CONWAY, N.H. (NEWS CENTER) - A few weeks before police and animal welfare investigators raided a mansion, once valued at nearly $2 million in Wolfeboro, New Hampshire, a shelter worker convinced the owner to give up a few of the dogs. They ended up at the Conway Area Humane Society.

The dogs were found in conditions so bad, police had to don Hazmat suits to go inside. It’s a case many people who deal with abused and neglected animal have never seen before.

“This many animals, this size, coming out of a mansion, no. Probably not going to see it again, I kinda hope", said Conway Area Humane Society Executive Director Virginia Moore.

Owner of N.H. mansion with 80 neglected Great Danes: I'm innocent

Now nine of the dogs from that house of horrors are being cared for here at the Conway shelter.

“From California to Florida, all across the country, people are asking about them”, said Debra Cameron, shelter operations manager.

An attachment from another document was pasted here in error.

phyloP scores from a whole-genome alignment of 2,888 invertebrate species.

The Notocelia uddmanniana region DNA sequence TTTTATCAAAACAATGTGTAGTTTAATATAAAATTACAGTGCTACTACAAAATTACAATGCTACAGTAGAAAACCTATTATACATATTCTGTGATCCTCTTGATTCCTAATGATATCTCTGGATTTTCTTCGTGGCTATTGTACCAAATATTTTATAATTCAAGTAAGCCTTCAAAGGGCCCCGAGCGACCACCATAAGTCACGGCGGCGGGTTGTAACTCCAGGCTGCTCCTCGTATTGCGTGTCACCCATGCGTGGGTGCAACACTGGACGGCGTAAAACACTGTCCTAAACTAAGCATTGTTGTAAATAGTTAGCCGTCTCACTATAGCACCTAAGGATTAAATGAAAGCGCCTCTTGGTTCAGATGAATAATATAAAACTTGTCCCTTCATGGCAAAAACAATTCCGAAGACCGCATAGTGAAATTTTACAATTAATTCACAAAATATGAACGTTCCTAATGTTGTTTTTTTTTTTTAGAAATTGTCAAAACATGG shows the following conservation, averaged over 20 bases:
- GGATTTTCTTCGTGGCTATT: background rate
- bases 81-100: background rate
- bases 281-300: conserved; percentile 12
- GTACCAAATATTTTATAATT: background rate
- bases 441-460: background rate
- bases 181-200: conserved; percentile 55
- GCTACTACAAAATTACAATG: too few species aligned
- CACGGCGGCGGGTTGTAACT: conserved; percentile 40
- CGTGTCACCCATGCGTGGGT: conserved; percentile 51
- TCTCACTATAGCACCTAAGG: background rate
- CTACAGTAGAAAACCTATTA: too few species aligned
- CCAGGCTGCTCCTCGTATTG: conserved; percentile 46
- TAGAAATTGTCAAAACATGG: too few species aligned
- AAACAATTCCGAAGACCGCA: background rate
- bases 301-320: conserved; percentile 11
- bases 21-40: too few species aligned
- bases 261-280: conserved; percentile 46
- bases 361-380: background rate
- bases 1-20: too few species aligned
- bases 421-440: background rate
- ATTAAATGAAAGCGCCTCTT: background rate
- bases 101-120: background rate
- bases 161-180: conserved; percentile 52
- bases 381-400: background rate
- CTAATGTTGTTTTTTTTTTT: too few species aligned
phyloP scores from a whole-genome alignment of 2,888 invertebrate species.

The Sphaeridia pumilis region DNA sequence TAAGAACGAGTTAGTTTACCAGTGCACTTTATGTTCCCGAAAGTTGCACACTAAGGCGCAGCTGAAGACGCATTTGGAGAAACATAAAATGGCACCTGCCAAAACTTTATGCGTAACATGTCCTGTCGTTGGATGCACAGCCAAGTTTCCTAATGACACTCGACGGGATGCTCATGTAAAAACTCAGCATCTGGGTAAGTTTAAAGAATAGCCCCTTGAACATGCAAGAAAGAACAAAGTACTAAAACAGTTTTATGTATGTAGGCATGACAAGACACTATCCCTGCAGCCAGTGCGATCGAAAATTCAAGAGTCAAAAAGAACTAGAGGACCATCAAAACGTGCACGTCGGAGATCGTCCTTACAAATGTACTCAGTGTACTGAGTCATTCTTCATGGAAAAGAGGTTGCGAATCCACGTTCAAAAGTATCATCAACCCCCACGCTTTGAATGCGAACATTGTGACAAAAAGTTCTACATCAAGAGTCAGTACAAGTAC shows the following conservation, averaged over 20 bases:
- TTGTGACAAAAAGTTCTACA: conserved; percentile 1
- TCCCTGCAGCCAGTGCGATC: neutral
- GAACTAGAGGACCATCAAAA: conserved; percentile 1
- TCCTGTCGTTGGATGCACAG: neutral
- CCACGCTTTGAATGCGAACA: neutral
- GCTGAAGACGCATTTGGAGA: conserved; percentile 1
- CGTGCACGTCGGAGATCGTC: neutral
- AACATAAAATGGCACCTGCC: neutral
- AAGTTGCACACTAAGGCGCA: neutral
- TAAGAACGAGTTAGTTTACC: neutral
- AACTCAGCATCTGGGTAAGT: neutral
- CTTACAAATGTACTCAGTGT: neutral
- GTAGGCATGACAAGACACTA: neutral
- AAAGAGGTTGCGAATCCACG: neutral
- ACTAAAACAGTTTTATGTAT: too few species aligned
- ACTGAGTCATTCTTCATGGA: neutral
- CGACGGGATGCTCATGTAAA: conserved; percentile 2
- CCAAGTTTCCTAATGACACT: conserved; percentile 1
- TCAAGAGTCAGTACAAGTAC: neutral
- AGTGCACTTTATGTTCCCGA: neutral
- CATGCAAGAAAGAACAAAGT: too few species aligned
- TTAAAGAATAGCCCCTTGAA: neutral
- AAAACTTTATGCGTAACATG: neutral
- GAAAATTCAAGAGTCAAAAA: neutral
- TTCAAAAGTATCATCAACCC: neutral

Shelter workers have been floored by the outpouring of support the dogs have been receiving.

“It’s been amazing, it’s been amazing. We need more lines on our phones, lots and lots of phone calls”, said Moore.

84 Great Danes rescued, N.H. puppy mill busted

They are now reviewing more than 300 requests from people who want to adopt the dogs. In the meantime donations are helping the shelter care for them.

“Grain free dog food in, cleaning supplies, blankets, cash, kids are doing lemonade stands. All kinds of things like that, and that’s really heartwarming”, said Moore.

That includes three new additions to be cared for. After all, the dogs did come from a breeding operation. One of them was carrying puppies.

“We were able to recognize pretty quickly when she went into labor, that that’s labor, that’s a dog who’s trying to have babies. So, we were able to get her to the vets quickly and those puppies are going to do fine”, said Cameron.

The 84 dogs seized in the raid are being held at an undisclosed location by the Humane Society of the United States. After the criminal case is resolved, they’ll likely be disperse to shelters throughout New Hampshire for adoption. The owner of the home, Christina Fay, is due in court August 2nd.